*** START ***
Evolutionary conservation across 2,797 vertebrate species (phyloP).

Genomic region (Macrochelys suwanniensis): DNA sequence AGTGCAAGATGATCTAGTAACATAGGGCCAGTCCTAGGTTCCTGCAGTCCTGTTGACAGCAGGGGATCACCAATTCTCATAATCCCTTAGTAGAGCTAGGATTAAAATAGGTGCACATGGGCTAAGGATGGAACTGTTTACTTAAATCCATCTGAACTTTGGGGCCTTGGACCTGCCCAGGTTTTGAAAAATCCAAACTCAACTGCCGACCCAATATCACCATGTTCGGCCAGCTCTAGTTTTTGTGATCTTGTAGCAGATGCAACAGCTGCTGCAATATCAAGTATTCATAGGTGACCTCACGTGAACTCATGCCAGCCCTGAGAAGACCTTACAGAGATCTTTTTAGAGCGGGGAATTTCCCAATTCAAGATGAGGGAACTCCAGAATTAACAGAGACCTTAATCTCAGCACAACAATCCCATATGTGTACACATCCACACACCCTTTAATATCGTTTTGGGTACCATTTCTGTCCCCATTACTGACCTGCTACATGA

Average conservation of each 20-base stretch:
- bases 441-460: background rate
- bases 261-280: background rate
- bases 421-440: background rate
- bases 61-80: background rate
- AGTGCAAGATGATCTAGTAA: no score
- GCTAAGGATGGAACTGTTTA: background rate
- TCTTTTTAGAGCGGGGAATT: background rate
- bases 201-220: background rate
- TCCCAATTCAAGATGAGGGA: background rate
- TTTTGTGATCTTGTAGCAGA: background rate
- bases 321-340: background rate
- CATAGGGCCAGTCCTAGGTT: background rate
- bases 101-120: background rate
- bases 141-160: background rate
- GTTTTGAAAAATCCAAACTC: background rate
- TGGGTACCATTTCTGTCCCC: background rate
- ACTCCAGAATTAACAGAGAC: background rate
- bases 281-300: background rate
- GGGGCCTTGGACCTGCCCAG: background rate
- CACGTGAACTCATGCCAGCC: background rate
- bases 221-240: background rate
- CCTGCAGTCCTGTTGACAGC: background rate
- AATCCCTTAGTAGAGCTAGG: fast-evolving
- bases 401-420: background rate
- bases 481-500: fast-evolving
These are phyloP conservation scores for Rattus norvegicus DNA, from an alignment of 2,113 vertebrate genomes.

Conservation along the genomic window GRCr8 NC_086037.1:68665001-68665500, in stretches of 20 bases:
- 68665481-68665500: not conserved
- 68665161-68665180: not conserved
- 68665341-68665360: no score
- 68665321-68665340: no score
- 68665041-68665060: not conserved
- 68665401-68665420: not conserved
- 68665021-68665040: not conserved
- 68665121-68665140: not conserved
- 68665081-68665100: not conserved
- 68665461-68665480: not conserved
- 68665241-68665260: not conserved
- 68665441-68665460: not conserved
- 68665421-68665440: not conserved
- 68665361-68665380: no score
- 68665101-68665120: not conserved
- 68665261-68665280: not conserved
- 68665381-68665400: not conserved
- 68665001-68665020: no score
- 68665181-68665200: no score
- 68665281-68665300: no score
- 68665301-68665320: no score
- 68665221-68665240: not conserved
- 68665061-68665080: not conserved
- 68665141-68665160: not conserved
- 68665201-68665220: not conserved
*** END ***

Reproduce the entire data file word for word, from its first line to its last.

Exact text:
Evolutionary conservation across 2,797 vertebrate species (phyloP).

Genomic region (Macrochelys suwanniensis): DNA sequence AGTGCAAGATGATCTAGTAACATAGGGCCAGTCCTAGGTTCCTGCAGTCCTGTTGACAGCAGGGGATCACCAATTCTCATAATCCCTTAGTAGAGCTAGGATTAAAATAGGTGCACATGGGCTAAGGATGGAACTGTTTACTTAAATCCATCTGAACTTTGGGGCCTTGGACCTGCCCAGGTTTTGAAAAATCCAAACTCAACTGCCGACCCAATATCACCATGTTCGGCCAGCTCTAGTTTTTGTGATCTTGTAGCAGATGCAACAGCTGCTGCAATATCAAGTATTCATAGGTGACCTCACGTGAACTCATGCCAGCCCTGAGAAGACCTTACAGAGATCTTTTTAGAGCGGGGAATTTCCCAATTCAAGATGAGGGAACTCCAGAATTAACAGAGACCTTAATCTCAGCACAACAATCCCATATGTGTACACATCCACACACCCTTTAATATCGTTTTGGGTACCATTTCTGTCCCCATTACTGACCTGCTACATGA

Average conservation of each 20-base stretch:
- bases 441-460: background rate
- bases 261-280: background rate
- bases 421-440: background rate
- bases 61-80: background rate
- AGTGCAAGATGATCTAGTAA: no score
- GCTAAGGATGGAACTGTTTA: background rate
- TCTTTTTAGAGCGGGGAATT: background rate
- bases 201-220: background rate
- TCCCAATTCAAGATGAGGGA: background rate
- TTTTGTGATCTTGTAGCAGA: background rate
- bases 321-340: background rate
- CATAGGGCCAGTCCTAGGTT: background rate
- bases 101-120: background rate
- bases 141-160: background rate
- GTTTTGAAAAATCCAAACTC: background rate
- TGGGTACCATTTCTGTCCCC: background rate
- ACTCCAGAATTAACAGAGAC: background rate
- bases 281-300: background rate
- GGGGCCTTGGACCTGCCCAG: background rate
- CACGTGAACTCATGCCAGCC: background rate
- bases 221-240: background rate
- CCTGCAGTCCTGTTGACAGC: background rate
- AATCCCTTAGTAGAGCTAGG: fast-evolving
- bases 401-420: background rate
- bases 481-500: fast-evolving
These are phyloP conservation scores for Rattus norvegicus DNA, from an alignment of 2,113 vertebrate genomes.

Conservation along the genomic window GRCr8 NC_086037.1:68665001-68665500, in stretches of 20 bases:
- 68665481-68665500: not conserved
- 68665161-68665180: not conserved
- 68665341-68665360: no score
- 68665321-68665340: no score
- 68665041-68665060: not conserved
- 68665401-68665420: not conserved
- 68665021-68665040: not conserved
- 68665121-68665140: not conserved
- 68665081-68665100: not conserved
- 68665461-68665480: not conserved
- 68665241-68665260: not conserved
- 68665441-68665460: not conserved
- 68665421-68665440: not conserved
- 68665361-68665380: no score
- 68665101-68665120: not conserved
- 68665261-68665280: not conserved
- 68665381-68665400: not conserved
- 68665001-68665020: no score
- 68665181-68665200: no score
- 68665281-68665300: no score
- 68665301-68665320: no score
- 68665221-68665240: not conserved
- 68665061-68665080: not conserved
- 68665141-68665160: not conserved
- 68665201-68665220: not conserved